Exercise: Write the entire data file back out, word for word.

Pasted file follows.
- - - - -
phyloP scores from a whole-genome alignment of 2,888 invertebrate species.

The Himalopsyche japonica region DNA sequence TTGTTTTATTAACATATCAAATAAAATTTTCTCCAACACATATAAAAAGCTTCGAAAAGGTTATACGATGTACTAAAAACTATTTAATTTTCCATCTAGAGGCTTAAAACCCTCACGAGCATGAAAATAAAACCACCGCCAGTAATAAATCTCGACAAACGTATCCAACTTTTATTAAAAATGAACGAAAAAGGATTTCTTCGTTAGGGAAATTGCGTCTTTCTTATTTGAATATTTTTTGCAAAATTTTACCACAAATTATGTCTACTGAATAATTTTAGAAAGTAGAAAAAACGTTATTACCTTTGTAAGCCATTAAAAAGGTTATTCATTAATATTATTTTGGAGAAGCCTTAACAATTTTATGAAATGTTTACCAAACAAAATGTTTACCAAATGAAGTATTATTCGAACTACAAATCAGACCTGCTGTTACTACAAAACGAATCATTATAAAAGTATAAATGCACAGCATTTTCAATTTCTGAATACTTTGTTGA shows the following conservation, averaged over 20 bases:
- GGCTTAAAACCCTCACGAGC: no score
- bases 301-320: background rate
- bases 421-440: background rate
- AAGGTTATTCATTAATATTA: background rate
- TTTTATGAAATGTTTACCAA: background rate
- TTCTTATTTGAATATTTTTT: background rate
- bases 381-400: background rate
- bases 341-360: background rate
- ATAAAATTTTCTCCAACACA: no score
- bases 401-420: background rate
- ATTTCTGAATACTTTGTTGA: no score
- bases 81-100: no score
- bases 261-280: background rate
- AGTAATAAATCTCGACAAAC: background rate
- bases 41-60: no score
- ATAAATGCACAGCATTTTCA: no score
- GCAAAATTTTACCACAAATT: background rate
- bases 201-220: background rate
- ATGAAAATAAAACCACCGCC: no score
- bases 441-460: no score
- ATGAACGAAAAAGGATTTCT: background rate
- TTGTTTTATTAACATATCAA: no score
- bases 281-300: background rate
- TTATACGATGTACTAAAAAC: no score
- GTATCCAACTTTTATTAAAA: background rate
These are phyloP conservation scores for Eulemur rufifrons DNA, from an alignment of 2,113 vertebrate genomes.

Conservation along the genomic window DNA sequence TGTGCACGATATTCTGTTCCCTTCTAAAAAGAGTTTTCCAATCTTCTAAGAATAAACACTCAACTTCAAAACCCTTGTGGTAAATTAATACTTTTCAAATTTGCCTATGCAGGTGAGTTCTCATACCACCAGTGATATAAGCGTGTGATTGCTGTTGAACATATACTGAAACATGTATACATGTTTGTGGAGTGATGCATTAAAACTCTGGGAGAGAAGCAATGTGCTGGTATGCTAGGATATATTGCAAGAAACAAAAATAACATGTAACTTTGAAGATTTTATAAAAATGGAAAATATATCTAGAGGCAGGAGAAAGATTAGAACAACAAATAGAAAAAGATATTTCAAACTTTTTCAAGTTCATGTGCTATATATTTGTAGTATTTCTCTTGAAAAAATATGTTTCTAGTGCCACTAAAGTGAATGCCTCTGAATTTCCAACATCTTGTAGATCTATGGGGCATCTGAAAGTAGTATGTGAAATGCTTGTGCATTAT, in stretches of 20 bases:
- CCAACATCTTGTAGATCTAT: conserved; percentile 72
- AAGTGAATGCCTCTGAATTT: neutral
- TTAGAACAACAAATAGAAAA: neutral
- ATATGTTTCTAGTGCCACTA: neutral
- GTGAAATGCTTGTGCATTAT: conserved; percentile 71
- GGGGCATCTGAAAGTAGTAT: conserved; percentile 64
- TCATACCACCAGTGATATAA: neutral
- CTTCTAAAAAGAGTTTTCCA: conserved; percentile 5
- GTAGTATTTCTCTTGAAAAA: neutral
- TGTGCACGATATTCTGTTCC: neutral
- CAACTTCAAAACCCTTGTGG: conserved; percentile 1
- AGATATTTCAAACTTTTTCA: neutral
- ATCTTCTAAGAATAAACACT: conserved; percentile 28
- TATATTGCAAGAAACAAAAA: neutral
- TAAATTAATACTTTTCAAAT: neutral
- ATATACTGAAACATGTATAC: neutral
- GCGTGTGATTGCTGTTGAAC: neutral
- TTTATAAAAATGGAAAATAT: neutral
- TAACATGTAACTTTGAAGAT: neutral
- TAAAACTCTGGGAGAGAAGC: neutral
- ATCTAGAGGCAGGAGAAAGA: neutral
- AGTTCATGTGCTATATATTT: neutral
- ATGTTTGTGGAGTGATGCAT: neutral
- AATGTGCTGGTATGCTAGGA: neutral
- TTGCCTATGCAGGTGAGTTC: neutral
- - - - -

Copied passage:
phyloP scores from a whole-genome alignment of 2,888 invertebrate species.

The Himalopsyche japonica region DNA sequence TTGTTTTATTAACATATCAAATAAAATTTTCTCCAACACATATAAAAAGCTTCGAAAAGGTTATACGATGTACTAAAAACTATTTAATTTTCCATCTAGAGGCTTAAAACCCTCACGAGCATGAAAATAAAACCACCGCCAGTAATAAATCTCGACAAACGTATCCAACTTTTATTAAAAATGAACGAAAAAGGATTTCTTCGTTAGGGAAATTGCGTCTTTCTTATTTGAATATTTTTTGCAAAATTTTACCACAAATTATGTCTACTGAATAATTTTAGAAAGTAGAAAAAACGTTATTACCTTTGTAAGCCATTAAAAAGGTTATTCATTAATATTATTTTGGAGAAGCCTTAACAATTTTATGAAATGTTTACCAAACAAAATGTTTACCAAATGAAGTATTATTCGAACTACAAATCAGACCTGCTGTTACTACAAAACGAATCATTATAAAAGTATAAATGCACAGCATTTTCAATTTCTGAATACTTTGTTGA shows the following conservation, averaged over 20 bases:
- GGCTTAAAACCCTCACGAGC: no score
- bases 301-320: background rate
- bases 421-440: background rate
- AAGGTTATTCATTAATATTA: background rate
- TTTTATGAAATGTTTACCAA: background rate
- TTCTTATTTGAATATTTTTT: background rate
- bases 381-400: background rate
- bases 341-360: background rate
- ATAAAATTTTCTCCAACACA: no score
- bases 401-420: background rate
- ATTTCTGAATACTTTGTTGA: no score
- bases 81-100: no score
- bases 261-280: background rate
- AGTAATAAATCTCGACAAAC: background rate
- bases 41-60: no score
- ATAAATGCACAGCATTTTCA: no score
- GCAAAATTTTACCACAAATT: background rate
- bases 201-220: background rate
- ATGAAAATAAAACCACCGCC: no score
- bases 441-460: no score
- ATGAACGAAAAAGGATTTCT: background rate
- TTGTTTTATTAACATATCAA: no score
- bases 281-300: background rate
- TTATACGATGTACTAAAAAC: no score
- GTATCCAACTTTTATTAAAA: background rate
These are phyloP conservation scores for Eulemur rufifrons DNA, from an alignment of 2,113 vertebrate genomes.

Conservation along the genomic window DNA sequence TGTGCACGATATTCTGTTCCCTTCTAAAAAGAGTTTTCCAATCTTCTAAGAATAAACACTCAACTTCAAAACCCTTGTGGTAAATTAATACTTTTCAAATTTGCCTATGCAGGTGAGTTCTCATACCACCAGTGATATAAGCGTGTGATTGCTGTTGAACATATACTGAAACATGTATACATGTTTGTGGAGTGATGCATTAAAACTCTGGGAGAGAAGCAATGTGCTGGTATGCTAGGATATATTGCAAGAAACAAAAATAACATGTAACTTTGAAGATTTTATAAAAATGGAAAATATATCTAGAGGCAGGAGAAAGATTAGAACAACAAATAGAAAAAGATATTTCAAACTTTTTCAAGTTCATGTGCTATATATTTGTAGTATTTCTCTTGAAAAAATATGTTTCTAGTGCCACTAAAGTGAATGCCTCTGAATTTCCAACATCTTGTAGATCTATGGGGCATCTGAAAGTAGTATGTGAAATGCTTGTGCATTAT, in stretches of 20 bases:
- CCAACATCTTGTAGATCTAT: conserved; percentile 72
- AAGTGAATGCCTCTGAATTT: neutral
- TTAGAACAACAAATAGAAAA: neutral
- ATATGTTTCTAGTGCCACTA: neutral
- GTGAAATGCTTGTGCATTAT: conserved; percentile 71
- GGGGCATCTGAAAGTAGTAT: conserved; percentile 64
- TCATACCACCAGTGATATAA: neutral
- CTTCTAAAAAGAGTTTTCCA: conserved; percentile 5
- GTAGTATTTCTCTTGAAAAA: neutral
- TGTGCACGATATTCTGTTCC: neutral
- CAACTTCAAAACCCTTGTGG: conserved; percentile 1
- AGATATTTCAAACTTTTTCA: neutral
- ATCTTCTAAGAATAAACACT: conserved; percentile 28
- TATATTGCAAGAAACAAAAA: neutral
- TAAATTAATACTTTTCAAAT: neutral
- ATATACTGAAACATGTATAC: neutral
- GCGTGTGATTGCTGTTGAAC: neutral
- TTTATAAAAATGGAAAATAT: neutral
- TAACATGTAACTTTGAAGAT: neutral
- TAAAACTCTGGGAGAGAAGC: neutral
- ATCTAGAGGCAGGAGAAAGA: neutral
- AGTTCATGTGCTATATATTT: neutral
- ATGTTTGTGGAGTGATGCAT: neutral
- AATGTGCTGGTATGCTAGGA: neutral
- TTGCCTATGCAGGTGAGTTC: neutral